Whither Dorothy Parker's Ashes? The remains of writer Dorothy Parker reside at NAACP headquarters in Baltimore. (She donated her estate to the civil-rights group.) Now the NAACP may move to Washington, D.C. Will Parker's ashes make the trip? Parker biographer Marion Meade and John Ydstie discuss the possibilities.

Whither Dorothy Parker's Ashes?

Whither Dorothy Parker's Ashes?

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The remains of writer Dorothy Parker reside at NAACP headquarters in Baltimore. (She donated her estate to the civil-rights group.) Now the NAACP may move to Washington, D.C. Will Parker's ashes make the trip? Parker biographer Marion Meade and John Ydstie discuss the possibilities.

JOHN YDSTIE, host:

What's next for Dorothy Parker? The sharp-tongued writer has been dead for nearly 40 years, but that hasn't made her situation any less surprising. Ms. Parker's literary executor, the playwright Lillian Hellman, never claimed her ashes from the crematorium. So Ms. Parker sat and sat and sat for 15 years in a filing cabinet.

She had wanted her estate, ashes and all, to go to Martin Luther King Jr. and the NAACP. In 1988, the NAACP built a memorial garden for her at their headquarters in Baltimore, Maryland. But now, the latest twist. The organization might be moving from Baltimore to Washington, D.C.

Biographer Marion Meade spoke with us in April about Dorothy Parker's curious demise. She joins us again from her home in New York. Hi there.

Ms. MARION MEADE (Biographer): Hi.

YDSTIE: So Dorothy Parker's ashes ended up in Baltimore in this lovely garden, but Ms. Parker didn't care for Baltimore, did she?

Ms. MEADE: No, she didn't. She was a New Yorker and she loved New York. And Baltimore was not a place that she probably figured she would ever end up in.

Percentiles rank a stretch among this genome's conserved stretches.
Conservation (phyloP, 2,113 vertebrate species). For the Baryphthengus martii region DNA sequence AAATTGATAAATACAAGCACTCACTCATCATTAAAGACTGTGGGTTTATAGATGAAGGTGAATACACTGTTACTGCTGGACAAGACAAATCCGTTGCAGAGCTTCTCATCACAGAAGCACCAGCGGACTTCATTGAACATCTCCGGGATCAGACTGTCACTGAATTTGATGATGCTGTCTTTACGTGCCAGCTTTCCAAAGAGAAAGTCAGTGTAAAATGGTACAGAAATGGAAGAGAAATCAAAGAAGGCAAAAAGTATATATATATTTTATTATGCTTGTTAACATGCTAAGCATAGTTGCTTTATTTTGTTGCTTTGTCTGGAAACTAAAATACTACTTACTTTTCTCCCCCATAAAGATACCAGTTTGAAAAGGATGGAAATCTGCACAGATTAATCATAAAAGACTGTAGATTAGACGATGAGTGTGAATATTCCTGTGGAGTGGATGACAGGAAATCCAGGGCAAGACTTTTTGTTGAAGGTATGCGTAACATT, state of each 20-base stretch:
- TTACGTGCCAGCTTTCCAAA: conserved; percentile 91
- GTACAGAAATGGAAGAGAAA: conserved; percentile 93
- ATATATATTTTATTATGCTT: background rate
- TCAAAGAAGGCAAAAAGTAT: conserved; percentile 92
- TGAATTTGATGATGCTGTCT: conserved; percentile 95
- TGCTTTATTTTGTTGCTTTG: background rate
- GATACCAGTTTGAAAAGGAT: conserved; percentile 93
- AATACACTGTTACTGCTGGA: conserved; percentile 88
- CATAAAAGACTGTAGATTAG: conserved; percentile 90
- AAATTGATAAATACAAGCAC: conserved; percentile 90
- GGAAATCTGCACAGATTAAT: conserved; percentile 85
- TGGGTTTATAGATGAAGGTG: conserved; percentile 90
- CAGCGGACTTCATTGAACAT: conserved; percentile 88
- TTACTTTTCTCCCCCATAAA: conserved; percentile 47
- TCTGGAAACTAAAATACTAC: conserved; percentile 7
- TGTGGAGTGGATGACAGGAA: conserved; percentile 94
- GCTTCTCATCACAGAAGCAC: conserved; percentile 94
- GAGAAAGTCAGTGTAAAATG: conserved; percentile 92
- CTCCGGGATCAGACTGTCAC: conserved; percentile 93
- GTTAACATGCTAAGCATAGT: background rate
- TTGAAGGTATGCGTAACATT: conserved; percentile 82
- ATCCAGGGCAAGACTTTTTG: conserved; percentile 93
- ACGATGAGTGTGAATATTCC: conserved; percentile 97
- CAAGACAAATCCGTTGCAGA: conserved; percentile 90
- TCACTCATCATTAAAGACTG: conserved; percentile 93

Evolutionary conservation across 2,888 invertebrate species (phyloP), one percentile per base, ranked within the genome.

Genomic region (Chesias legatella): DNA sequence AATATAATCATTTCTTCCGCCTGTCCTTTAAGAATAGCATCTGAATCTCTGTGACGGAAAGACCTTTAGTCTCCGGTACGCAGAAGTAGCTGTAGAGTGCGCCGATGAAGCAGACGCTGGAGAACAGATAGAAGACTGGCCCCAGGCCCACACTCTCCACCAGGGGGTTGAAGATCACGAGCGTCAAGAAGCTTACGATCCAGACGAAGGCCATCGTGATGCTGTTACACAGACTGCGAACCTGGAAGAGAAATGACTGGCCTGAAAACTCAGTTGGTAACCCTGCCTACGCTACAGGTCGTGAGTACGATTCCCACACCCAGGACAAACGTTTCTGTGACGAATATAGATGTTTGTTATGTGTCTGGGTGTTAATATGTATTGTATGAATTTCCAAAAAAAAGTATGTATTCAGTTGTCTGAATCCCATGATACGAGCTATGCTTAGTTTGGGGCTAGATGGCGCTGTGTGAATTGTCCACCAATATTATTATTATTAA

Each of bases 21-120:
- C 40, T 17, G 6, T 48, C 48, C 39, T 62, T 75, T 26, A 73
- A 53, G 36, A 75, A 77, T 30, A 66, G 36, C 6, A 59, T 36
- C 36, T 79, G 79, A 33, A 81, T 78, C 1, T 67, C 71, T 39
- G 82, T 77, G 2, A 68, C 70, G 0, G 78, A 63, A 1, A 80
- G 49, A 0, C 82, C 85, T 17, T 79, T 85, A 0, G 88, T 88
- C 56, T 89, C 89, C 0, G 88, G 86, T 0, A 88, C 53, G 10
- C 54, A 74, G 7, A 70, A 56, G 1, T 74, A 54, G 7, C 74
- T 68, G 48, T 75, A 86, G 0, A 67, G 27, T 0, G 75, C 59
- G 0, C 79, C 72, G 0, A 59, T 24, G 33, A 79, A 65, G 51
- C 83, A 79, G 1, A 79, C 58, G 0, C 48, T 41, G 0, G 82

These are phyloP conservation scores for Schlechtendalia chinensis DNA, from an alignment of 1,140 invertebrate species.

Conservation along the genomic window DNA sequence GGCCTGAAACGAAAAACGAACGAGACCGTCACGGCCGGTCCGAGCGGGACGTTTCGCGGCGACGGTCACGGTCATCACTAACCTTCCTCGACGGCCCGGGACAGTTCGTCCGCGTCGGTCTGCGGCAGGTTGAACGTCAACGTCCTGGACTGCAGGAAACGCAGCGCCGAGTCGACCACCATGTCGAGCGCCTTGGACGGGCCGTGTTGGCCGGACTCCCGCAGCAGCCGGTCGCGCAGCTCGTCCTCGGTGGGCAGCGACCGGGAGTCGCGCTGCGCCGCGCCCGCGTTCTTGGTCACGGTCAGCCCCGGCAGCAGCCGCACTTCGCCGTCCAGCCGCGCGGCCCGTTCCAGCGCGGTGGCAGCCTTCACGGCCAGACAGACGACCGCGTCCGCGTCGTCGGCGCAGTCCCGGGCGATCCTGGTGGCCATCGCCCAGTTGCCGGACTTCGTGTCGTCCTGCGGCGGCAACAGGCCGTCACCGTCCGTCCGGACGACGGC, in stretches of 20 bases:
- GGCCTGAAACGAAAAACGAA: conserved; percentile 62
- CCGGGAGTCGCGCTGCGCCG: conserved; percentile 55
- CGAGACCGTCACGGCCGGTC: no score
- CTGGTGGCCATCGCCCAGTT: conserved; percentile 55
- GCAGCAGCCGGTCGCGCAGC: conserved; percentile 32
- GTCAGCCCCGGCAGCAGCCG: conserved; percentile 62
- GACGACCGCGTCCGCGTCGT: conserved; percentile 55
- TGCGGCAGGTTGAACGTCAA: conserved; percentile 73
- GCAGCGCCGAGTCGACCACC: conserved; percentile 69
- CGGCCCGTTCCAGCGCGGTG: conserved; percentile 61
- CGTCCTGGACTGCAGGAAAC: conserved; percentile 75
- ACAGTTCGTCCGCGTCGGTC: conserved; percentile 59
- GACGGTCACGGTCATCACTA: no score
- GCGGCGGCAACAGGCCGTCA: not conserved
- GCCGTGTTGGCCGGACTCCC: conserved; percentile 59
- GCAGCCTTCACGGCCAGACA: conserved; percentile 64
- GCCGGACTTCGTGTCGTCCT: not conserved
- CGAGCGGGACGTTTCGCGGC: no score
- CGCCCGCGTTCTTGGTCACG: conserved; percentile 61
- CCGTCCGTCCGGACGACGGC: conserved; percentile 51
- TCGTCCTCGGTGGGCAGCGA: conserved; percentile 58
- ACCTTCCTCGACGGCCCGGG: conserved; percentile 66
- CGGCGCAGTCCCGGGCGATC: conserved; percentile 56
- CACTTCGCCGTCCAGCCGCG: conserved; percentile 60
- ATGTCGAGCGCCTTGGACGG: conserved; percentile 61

YDSTIE: It's hard to imagine her resting in Washington, D.C. either. A town not really known for its wit.

Ms. MEADE: No. As a former member of the Communist Party, she was...

YDSTIE: Where do you think she'd want to be?

Ms. MEADE: I think probably she would want to be in New York. Dorothy Parker's mother and father are buried in Woodlawn Cemetery in the Bronx. And some of us have thought - by us I mean the Dorothy Parker Society and Parker's living relatives - that perhaps it would be a good idea for her to come back to New York. And we are willing to pay for the cost of having her re-interred here. Just an idea.

YDSTIE: Have you been in touch with the NAACP? We've been trying to call there to get some answers, but haven't been able to so far.

Ms. MEADE: Well, the Dorothy Parker Society has written to them. They haven't had a response from the NAACP. But I believe that Julian Bond was contacted by the Baltimore Sun about three weeks ago. And he did issue a statement saying that they would jump off the Empire State Building before they would give up the ashes.

YDSTIE: And Julian Bond is the chairman of the NAACP.

Ms. MEADE: Yes, he is. It's a peculiar situation for a civil rights organization to have to figure out what to do with somebody, a writer's ashes.

YDSTIE: Is there any quote of Dorothy Parker's that you think might be appropriate for the situation she finds herself in right now?

Ms. MEADE: She wrote a poem called Coda and she had really given up on life. She said this life has never been a project of mine. This is the quote. So I'm thinking of throwing the battle; would you kindly direct me to hell?

YDSTIE: Could that be Baltimore?

Ms. MEADE: I don't think she ever thought of that. Baltimore is a wonderful city, it's just not very Dorothy Parker-ish.

YDSTIE: Marion Meade is the editor of the latest revision of The Portable Dorothy Parker, out this past March. Thank you very much.

Ms. MEADE: Thank you.

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